- Sea Turtles Turned Away in Cairns Due to Housing Shortage
- Mexico Rejects Developer’s Resort Plans for Baja
- The Daily Show Investigates Idaho’s Two-Headed Fish Phenomenon
Following a tropical cyclone that tore through Queensland in February 2011, a turtle rehabilitation center has been overwhelmed with the amount of starving turtles that have been left in its wake. A caregiver at the Cairns Turtle Rehabilitation Center noted that the stranding of sea turtles that resulted from the cyclone increased by 500 percent, but the numbers this year are virtually the same due to slow recovery of their feeding grounds. The facility is only equipped to care for 12 sea turtles at one time, meaning that many have been turned away, and one even being euthanized. Because the center is run by volunteers almost entirely on donations, insufficient funds to feed the turtles prevent them from accepting any more than 12, though there are certainly a lot more that need assistance while waiting for seagrasses to recover.
A developer’s plans to build a Cancun-sized resort along a stretch of Baja California that supports a rehabilitated reef have been rejected by the federal government. Mexico had previously given the developer provisional permits to build the resort, but cancelled them after widespread protests. Cabo Pulmo is the only coral reef in the Gulf of California, and is what conservationists refer to as a model for environmental recovery. The reef was in dire shape 20 years ago until the area residents put an end to commercial fishing and instead developed ecotourism, resulting in an extremely successful rehabilitation. Mexican president Felipe Calderon stated that the permits were being withdrawn because the developer hadn’t sufficiently proven that the resort would not impact the reef. The resort would have commanded a 9,400 acre plot of land, complete with 30,000 hotel rooms, golf courses, and a marina.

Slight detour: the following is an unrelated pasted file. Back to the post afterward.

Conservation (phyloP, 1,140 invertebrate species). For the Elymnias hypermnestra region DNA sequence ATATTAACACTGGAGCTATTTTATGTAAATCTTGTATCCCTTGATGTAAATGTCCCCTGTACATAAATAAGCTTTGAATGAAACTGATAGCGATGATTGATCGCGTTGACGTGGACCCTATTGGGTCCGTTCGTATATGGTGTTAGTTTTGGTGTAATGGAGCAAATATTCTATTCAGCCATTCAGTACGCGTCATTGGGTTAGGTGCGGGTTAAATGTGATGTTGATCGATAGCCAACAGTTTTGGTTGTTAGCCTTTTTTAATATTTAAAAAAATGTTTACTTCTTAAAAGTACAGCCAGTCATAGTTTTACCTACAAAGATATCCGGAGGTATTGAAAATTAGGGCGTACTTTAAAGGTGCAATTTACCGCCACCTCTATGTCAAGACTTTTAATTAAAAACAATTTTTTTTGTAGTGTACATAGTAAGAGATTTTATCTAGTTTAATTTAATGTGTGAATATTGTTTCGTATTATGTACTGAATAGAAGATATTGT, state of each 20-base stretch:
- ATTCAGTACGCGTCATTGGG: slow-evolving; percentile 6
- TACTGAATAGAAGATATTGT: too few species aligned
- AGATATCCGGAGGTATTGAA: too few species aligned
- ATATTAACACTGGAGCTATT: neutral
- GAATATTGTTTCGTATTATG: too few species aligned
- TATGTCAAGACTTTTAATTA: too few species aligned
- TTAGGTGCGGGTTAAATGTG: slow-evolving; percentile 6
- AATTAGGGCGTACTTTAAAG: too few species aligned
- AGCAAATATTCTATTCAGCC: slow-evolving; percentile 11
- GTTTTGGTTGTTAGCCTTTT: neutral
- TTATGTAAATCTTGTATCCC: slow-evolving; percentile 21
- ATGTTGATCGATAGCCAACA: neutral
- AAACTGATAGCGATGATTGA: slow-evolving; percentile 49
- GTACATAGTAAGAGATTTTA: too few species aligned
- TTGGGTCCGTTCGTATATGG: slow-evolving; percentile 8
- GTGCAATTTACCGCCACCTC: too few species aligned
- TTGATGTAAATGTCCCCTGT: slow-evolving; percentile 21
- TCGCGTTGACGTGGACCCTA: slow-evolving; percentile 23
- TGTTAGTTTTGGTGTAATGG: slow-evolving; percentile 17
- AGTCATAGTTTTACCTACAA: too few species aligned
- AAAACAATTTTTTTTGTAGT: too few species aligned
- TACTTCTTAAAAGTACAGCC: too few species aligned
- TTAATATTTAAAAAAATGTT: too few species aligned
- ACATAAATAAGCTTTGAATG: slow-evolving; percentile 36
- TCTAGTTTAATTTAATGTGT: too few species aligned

Ever diligent in their attention to pop culture, The Daily Show investigates the phenomenon of two-headed fish appearing in Idaho’s rivers, suspected to be a result of a high selenium content, a toxic byproduct of phosphate mining. Here’s what they uncovered: